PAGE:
Letter: The natural analgesic conolidine targets the newly identified opioid scavenger ACKR3/CXCR7

nerd

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Szpakowska, M., Decker, A.M., Meyrath, M. et al. The natural analgesic conolidine targets the newly identified opioid scavenger ACKR3/CXCR7. Sig Transduct Target Ther 6, 209 (2021). doi: 10.1038/s41392-021-00548-w

Authors: Martyna Szpakowska, Ann M. Decker, Max Meyrath, Christie B. Palmer, Bruce E. Blough, Ojas A. Namjoshi & Andy Chevigné

The atypical chemokine receptor ACKR3 has recently been reported to act as an opioid scavenger with unique negative regulatory properties towards different families of opioid peptides. Here, we show that conolidine, a natural analgesic alkaloid used in traditional Chinese medicine, targets ACKR3, thereby providing additional proof of a correlation between ACKR3 and pain modulation and opening alternative therapeutic avenues for the treatment of chronic pain.
While conolidine was shown to bind to serotonin-3 ion channel, the norepinephrine transporter, N-type Cav2.2 calcium channels, as well as several GPCRs including the α2B adrenergic (ADRA2B), α2C adrenergic (ADRA2C), and histamine-2 (HRH2) receptors,5 the low affinity of these interactions suggests that they do not mediate the primary mechanism of action of conolidine.
 

nerd

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I wonder if Naltrexone might also have this mechanism, or if Naltrexone has the Cav2.2 mechanism. I think there is the possibility that different affinities to different opioid receptors lead to a targeted activation of specific opioid receptors only when applied in low doses.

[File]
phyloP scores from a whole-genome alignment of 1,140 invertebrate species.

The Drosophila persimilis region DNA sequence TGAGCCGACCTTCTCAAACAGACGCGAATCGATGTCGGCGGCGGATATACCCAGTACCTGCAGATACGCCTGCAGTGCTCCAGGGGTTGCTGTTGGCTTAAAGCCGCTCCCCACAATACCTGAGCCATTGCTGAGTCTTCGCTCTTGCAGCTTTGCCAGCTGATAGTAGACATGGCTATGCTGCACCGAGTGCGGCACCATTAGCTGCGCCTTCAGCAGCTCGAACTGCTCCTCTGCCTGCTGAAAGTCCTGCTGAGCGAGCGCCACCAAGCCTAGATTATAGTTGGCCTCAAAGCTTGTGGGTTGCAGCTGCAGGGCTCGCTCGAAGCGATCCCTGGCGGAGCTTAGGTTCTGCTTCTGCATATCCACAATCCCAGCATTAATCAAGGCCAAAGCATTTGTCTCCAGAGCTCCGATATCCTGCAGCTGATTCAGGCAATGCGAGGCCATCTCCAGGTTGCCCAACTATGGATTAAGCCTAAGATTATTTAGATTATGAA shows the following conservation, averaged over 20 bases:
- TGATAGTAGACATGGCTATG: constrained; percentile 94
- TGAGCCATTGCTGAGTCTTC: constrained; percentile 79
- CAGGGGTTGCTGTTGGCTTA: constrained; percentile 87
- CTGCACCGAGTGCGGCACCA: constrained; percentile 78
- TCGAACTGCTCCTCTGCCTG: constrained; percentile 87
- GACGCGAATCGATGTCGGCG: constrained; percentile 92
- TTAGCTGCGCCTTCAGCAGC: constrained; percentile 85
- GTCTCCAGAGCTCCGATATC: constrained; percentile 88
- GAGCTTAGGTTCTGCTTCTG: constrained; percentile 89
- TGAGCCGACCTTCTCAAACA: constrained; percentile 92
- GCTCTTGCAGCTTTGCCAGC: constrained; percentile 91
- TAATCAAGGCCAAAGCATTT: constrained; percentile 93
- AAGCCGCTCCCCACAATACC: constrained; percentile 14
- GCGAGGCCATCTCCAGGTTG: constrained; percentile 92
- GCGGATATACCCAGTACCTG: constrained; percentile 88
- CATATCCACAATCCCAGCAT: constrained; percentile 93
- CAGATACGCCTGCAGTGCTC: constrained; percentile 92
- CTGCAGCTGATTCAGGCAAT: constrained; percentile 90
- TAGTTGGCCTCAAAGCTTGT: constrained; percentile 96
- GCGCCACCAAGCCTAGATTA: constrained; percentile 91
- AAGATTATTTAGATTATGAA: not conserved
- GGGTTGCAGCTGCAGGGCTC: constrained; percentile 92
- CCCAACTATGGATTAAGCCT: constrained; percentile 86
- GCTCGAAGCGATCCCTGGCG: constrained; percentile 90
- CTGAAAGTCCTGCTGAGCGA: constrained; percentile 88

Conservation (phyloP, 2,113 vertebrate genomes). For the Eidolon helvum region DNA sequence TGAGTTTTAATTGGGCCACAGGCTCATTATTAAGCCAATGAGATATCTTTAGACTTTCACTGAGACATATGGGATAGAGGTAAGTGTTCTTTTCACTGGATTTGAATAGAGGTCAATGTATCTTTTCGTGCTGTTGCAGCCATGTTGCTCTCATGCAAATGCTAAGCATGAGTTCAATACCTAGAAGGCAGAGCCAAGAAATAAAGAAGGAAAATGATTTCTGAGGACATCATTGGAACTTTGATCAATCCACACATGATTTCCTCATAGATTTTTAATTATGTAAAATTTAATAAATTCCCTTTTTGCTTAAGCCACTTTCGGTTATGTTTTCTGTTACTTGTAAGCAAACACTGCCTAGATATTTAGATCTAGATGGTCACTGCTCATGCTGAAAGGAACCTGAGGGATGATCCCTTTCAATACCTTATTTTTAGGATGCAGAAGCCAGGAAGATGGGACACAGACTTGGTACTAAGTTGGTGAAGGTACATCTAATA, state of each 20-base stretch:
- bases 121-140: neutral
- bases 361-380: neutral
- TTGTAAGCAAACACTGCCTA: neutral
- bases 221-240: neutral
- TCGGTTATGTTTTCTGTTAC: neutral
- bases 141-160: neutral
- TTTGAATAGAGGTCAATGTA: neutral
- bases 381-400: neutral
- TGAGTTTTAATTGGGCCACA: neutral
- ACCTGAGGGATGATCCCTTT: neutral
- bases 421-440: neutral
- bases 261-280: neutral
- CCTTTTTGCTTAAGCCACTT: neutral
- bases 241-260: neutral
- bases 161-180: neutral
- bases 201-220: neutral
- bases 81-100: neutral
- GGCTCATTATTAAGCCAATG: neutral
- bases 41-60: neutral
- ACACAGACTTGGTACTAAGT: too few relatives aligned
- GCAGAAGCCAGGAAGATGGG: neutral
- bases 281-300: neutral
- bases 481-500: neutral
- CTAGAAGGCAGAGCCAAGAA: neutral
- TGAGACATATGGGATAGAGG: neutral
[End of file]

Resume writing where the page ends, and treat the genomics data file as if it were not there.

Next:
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That's neat - based on the description, an ACKR3 antagonist like conolidine might end up doing something similar to endorphinase/enkephalinase inhibitors, increasing the concentration of endogenous opioids. Though I wonder whether preventing the ACKR3 from scavenging CXC chemokines like IL-8 might also cause a pro-inflammatory effect.

I wonder if Naltrexone might also have this mechanism, or if Naltrexone has the Cav2.2 mechanism. I think there is the possibility that different affinities to different opioid receptors lead to a targeted activation of specific opioid receptors only when applied in low doses.
I was always under the impression that the majority of naltrexone's effect when used as LDN was due to its antagonism of TLR4, and that its affinity for opioid receptors was too low at that dosage to contribute much. I would love to see a ACKR3 binding assay done for naltrexone and many other opioid compounds now that we know they're relevant, though.
 

nerd

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I was always under the impression that the majority of naltrexone's effect when used as LDN was due to its antagonism of TLR4
For CFS/ME, the TLR4 pathway modulation is probably a major mechanism of action. But I've also read reports on its use for chronic pain, and why this can alleviate pain without a significant interaction with opioid receptors isn't resolved yet.